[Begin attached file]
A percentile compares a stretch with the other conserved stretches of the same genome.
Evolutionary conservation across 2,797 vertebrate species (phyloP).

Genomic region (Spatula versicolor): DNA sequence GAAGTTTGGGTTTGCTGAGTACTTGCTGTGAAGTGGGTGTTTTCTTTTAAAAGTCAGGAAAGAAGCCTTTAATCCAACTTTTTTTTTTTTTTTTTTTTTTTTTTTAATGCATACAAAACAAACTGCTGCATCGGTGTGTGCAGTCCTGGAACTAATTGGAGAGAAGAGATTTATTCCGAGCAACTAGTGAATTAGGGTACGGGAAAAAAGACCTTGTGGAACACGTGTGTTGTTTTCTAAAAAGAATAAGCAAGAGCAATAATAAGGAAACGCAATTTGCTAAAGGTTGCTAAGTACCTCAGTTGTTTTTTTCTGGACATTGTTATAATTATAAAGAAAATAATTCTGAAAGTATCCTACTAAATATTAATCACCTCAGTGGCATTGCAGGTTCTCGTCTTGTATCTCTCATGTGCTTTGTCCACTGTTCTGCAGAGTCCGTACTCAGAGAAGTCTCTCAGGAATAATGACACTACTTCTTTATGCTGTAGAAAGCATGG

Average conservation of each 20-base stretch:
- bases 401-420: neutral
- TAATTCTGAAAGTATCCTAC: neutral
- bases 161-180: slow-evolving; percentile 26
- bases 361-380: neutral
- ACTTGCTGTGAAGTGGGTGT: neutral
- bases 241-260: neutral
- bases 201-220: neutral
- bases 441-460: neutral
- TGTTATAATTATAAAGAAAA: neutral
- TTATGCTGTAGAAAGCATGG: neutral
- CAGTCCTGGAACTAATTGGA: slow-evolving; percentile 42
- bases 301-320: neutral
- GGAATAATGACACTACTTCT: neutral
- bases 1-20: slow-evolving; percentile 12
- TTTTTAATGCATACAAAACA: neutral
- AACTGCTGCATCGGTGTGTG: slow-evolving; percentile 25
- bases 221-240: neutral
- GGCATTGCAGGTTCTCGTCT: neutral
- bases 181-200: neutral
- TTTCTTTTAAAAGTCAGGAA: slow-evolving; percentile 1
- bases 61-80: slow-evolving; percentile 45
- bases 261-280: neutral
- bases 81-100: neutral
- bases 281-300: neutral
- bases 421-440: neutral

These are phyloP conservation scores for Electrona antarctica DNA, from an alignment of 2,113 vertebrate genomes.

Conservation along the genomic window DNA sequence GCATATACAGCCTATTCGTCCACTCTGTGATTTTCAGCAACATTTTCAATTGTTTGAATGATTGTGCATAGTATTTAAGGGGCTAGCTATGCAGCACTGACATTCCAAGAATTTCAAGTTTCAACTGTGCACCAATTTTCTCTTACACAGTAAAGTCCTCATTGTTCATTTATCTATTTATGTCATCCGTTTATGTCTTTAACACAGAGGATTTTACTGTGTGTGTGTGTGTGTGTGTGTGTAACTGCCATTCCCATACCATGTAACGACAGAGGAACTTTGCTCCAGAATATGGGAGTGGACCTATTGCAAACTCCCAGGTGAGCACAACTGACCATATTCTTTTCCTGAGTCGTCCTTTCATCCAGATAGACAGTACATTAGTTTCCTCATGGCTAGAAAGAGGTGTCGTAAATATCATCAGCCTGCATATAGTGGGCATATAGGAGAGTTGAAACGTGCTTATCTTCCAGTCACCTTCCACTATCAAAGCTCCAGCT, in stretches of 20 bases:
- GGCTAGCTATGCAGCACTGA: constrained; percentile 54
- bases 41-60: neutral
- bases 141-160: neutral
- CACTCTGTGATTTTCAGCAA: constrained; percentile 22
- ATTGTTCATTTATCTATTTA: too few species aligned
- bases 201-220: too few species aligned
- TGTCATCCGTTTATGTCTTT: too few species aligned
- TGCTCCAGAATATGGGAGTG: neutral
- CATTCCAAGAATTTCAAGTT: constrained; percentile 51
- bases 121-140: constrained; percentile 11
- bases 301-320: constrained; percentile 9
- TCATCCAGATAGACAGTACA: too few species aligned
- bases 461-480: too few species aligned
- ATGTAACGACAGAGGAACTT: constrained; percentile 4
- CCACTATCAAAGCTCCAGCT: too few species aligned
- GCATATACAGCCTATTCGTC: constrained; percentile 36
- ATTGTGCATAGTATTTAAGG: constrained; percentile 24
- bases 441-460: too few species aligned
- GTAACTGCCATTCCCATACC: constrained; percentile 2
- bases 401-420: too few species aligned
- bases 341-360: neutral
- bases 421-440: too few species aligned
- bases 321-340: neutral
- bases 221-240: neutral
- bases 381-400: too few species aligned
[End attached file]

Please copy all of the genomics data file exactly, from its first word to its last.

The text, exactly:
A percentile compares a stretch with the other conserved stretches of the same genome.
Evolutionary conservation across 2,797 vertebrate species (phyloP).

Genomic region (Spatula versicolor): DNA sequence GAAGTTTGGGTTTGCTGAGTACTTGCTGTGAAGTGGGTGTTTTCTTTTAAAAGTCAGGAAAGAAGCCTTTAATCCAACTTTTTTTTTTTTTTTTTTTTTTTTTTTAATGCATACAAAACAAACTGCTGCATCGGTGTGTGCAGTCCTGGAACTAATTGGAGAGAAGAGATTTATTCCGAGCAACTAGTGAATTAGGGTACGGGAAAAAAGACCTTGTGGAACACGTGTGTTGTTTTCTAAAAAGAATAAGCAAGAGCAATAATAAGGAAACGCAATTTGCTAAAGGTTGCTAAGTACCTCAGTTGTTTTTTTCTGGACATTGTTATAATTATAAAGAAAATAATTCTGAAAGTATCCTACTAAATATTAATCACCTCAGTGGCATTGCAGGTTCTCGTCTTGTATCTCTCATGTGCTTTGTCCACTGTTCTGCAGAGTCCGTACTCAGAGAAGTCTCTCAGGAATAATGACACTACTTCTTTATGCTGTAGAAAGCATGG

Average conservation of each 20-base stretch:
- bases 401-420: neutral
- TAATTCTGAAAGTATCCTAC: neutral
- bases 161-180: slow-evolving; percentile 26
- bases 361-380: neutral
- ACTTGCTGTGAAGTGGGTGT: neutral
- bases 241-260: neutral
- bases 201-220: neutral
- bases 441-460: neutral
- TGTTATAATTATAAAGAAAA: neutral
- TTATGCTGTAGAAAGCATGG: neutral
- CAGTCCTGGAACTAATTGGA: slow-evolving; percentile 42
- bases 301-320: neutral
- GGAATAATGACACTACTTCT: neutral
- bases 1-20: slow-evolving; percentile 12
- TTTTTAATGCATACAAAACA: neutral
- AACTGCTGCATCGGTGTGTG: slow-evolving; percentile 25
- bases 221-240: neutral
- GGCATTGCAGGTTCTCGTCT: neutral
- bases 181-200: neutral
- TTTCTTTTAAAAGTCAGGAA: slow-evolving; percentile 1
- bases 61-80: slow-evolving; percentile 45
- bases 261-280: neutral
- bases 81-100: neutral
- bases 281-300: neutral
- bases 421-440: neutral

These are phyloP conservation scores for Electrona antarctica DNA, from an alignment of 2,113 vertebrate genomes.

Conservation along the genomic window DNA sequence GCATATACAGCCTATTCGTCCACTCTGTGATTTTCAGCAACATTTTCAATTGTTTGAATGATTGTGCATAGTATTTAAGGGGCTAGCTATGCAGCACTGACATTCCAAGAATTTCAAGTTTCAACTGTGCACCAATTTTCTCTTACACAGTAAAGTCCTCATTGTTCATTTATCTATTTATGTCATCCGTTTATGTCTTTAACACAGAGGATTTTACTGTGTGTGTGTGTGTGTGTGTGTGTAACTGCCATTCCCATACCATGTAACGACAGAGGAACTTTGCTCCAGAATATGGGAGTGGACCTATTGCAAACTCCCAGGTGAGCACAACTGACCATATTCTTTTCCTGAGTCGTCCTTTCATCCAGATAGACAGTACATTAGTTTCCTCATGGCTAGAAAGAGGTGTCGTAAATATCATCAGCCTGCATATAGTGGGCATATAGGAGAGTTGAAACGTGCTTATCTTCCAGTCACCTTCCACTATCAAAGCTCCAGCT, in stretches of 20 bases:
- GGCTAGCTATGCAGCACTGA: constrained; percentile 54
- bases 41-60: neutral
- bases 141-160: neutral
- CACTCTGTGATTTTCAGCAA: constrained; percentile 22
- ATTGTTCATTTATCTATTTA: too few species aligned
- bases 201-220: too few species aligned
- TGTCATCCGTTTATGTCTTT: too few species aligned
- TGCTCCAGAATATGGGAGTG: neutral
- CATTCCAAGAATTTCAAGTT: constrained; percentile 51
- bases 121-140: constrained; percentile 11
- bases 301-320: constrained; percentile 9
- TCATCCAGATAGACAGTACA: too few species aligned
- bases 461-480: too few species aligned
- ATGTAACGACAGAGGAACTT: constrained; percentile 4
- CCACTATCAAAGCTCCAGCT: too few species aligned
- GCATATACAGCCTATTCGTC: constrained; percentile 36
- ATTGTGCATAGTATTTAAGG: constrained; percentile 24
- bases 441-460: too few species aligned
- GTAACTGCCATTCCCATACC: constrained; percentile 2
- bases 401-420: too few species aligned
- bases 341-360: neutral
- bases 421-440: too few species aligned
- bases 321-340: neutral
- bases 221-240: neutral
- bases 381-400: too few species aligned